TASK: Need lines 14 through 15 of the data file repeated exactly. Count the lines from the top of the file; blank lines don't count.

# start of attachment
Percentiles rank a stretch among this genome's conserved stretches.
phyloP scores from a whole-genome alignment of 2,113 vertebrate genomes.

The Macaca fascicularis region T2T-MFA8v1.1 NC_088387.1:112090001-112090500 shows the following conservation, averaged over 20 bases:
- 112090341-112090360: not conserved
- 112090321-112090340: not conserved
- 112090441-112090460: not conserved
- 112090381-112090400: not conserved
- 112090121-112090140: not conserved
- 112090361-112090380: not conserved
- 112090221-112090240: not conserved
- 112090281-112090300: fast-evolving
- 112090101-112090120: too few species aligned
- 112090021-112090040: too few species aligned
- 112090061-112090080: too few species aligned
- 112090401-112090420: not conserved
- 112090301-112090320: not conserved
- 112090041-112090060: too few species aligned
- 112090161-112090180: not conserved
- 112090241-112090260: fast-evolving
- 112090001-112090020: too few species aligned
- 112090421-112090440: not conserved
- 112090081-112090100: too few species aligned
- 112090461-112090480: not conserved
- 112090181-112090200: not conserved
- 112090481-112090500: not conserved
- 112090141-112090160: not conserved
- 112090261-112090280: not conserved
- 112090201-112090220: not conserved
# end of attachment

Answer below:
- 112090061-112090080: too few species aligned
- 112090401-112090420: not conserved